Forgemasters' predicament was one that is fast becoming familiar. Its US-based parent company, Atchison, went bust two years ago and, although Forgemasters is a profitable business, the administrators could not find a buyer because of the £60m hole in its pension fund and inter-company debts which it owed.
The PPF has offered to step into the breach by assuming the pension scheme's assets and its liabilities in return for a stake in Forgemasters, which is being bought out by its management.
The deal already has the support of the major creditors and if a total of three-quarters agree to the proposed company voluntary arrangement, then the PPF will have secured a value for the pension scheme similar to what it would have received if Forgemasters had stopped trading.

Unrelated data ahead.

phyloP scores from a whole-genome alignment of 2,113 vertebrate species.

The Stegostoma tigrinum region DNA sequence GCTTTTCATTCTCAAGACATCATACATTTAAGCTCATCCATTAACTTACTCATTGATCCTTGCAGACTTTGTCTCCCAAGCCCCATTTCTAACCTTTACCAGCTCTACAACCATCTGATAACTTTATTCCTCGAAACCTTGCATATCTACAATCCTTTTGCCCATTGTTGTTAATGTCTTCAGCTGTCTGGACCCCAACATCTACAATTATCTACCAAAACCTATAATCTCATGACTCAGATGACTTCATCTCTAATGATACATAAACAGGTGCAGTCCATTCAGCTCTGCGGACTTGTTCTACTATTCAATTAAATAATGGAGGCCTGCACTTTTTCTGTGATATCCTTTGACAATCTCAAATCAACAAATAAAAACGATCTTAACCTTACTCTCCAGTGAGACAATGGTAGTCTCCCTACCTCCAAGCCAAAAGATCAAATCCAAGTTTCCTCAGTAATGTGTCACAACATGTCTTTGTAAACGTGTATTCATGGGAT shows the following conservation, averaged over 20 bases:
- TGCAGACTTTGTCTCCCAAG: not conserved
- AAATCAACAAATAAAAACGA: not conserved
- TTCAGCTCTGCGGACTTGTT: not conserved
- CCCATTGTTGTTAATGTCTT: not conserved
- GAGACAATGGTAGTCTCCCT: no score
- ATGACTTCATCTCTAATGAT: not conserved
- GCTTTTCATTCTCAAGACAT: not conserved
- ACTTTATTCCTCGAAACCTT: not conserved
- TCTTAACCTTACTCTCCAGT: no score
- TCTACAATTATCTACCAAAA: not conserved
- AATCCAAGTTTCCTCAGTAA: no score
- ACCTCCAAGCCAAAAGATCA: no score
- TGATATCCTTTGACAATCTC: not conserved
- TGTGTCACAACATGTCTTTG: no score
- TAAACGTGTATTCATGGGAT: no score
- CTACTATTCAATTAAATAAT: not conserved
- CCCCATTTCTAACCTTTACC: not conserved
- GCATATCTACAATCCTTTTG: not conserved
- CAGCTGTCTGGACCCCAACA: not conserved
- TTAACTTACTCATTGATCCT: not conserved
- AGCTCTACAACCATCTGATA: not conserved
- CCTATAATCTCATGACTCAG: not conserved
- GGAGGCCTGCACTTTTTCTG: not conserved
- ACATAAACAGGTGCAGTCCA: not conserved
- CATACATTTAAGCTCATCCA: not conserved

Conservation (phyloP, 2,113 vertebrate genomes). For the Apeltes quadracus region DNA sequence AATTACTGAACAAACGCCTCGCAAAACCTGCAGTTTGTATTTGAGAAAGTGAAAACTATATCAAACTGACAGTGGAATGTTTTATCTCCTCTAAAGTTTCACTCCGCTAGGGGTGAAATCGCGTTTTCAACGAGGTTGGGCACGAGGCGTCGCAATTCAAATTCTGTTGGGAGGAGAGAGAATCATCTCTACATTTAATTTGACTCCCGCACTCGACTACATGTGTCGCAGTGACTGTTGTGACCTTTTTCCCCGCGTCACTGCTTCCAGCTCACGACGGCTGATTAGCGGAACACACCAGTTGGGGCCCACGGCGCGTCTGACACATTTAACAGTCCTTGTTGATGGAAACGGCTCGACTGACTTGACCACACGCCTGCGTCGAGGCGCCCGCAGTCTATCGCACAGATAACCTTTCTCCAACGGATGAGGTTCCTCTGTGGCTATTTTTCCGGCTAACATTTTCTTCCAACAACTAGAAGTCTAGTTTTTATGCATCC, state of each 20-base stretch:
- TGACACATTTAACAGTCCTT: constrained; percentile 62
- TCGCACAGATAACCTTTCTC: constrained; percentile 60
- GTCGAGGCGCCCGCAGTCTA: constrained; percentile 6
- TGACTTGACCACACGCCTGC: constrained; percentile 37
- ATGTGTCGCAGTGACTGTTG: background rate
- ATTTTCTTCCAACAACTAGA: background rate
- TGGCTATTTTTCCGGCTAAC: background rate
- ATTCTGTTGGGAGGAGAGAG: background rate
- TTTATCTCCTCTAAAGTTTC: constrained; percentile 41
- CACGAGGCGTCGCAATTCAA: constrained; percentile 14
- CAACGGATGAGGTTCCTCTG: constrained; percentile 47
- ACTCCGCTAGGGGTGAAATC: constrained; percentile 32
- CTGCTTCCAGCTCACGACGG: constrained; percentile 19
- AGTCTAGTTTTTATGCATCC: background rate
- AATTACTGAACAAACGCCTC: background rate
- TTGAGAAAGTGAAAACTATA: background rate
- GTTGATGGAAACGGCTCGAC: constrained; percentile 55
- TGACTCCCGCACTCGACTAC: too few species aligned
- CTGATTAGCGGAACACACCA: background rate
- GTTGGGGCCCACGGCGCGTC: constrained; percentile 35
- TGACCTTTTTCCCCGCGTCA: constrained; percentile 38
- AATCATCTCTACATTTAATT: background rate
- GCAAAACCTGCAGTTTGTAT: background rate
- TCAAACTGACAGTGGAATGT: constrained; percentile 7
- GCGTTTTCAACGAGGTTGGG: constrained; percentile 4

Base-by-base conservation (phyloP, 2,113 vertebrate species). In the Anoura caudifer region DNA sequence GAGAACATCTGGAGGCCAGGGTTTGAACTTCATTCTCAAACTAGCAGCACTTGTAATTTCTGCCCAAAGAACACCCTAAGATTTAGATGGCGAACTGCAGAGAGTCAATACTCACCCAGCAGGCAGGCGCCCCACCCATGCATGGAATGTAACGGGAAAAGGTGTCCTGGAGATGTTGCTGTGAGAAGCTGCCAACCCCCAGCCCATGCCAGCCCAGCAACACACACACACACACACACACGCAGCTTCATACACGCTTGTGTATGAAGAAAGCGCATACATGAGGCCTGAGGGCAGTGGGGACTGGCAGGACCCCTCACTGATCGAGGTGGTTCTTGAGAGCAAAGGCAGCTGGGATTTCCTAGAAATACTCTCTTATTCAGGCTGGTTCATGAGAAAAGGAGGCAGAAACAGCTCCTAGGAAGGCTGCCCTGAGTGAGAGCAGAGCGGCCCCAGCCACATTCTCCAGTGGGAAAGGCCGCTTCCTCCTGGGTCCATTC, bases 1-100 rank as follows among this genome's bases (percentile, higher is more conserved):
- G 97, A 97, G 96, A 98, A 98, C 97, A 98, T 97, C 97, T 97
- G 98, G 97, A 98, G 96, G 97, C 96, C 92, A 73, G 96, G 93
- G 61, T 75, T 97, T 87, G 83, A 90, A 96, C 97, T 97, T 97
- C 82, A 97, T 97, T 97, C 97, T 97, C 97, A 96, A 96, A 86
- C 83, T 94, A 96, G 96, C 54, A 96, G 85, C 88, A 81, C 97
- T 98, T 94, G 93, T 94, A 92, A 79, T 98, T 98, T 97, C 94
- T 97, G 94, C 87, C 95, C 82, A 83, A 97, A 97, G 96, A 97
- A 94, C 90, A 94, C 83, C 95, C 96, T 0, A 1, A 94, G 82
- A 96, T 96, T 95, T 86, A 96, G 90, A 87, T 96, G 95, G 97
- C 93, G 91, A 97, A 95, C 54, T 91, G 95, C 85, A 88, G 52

The added bonus is that a viable, profitable company continues trading, its 750 suppliers get paid in full and the staff get the certainty of a pension at the end of their working life.
They have a lot to thank Forgemasters' managing director, Graham Honeyman, for as he is the man who has kept the business going during two difficult years and been instrumental in the rescue plan agreed yesterday.
Tony Pedder, the former chief executive of Corus who was unceremoniously bundled out of the steel industry 18 months ago, also has good reason to thank Mr Honeyman as he is making his re-entry into corporate life as Forgemasters' new non-executive chairman.
This is only the second time since its creation in April that the PPF has taken a shareholding in a business with a pension black hole. But given the huge liabilities which exist in occupational pension schemes - the deficit is some £61bn for the top 100 alone - it is destined to become a familiar sight.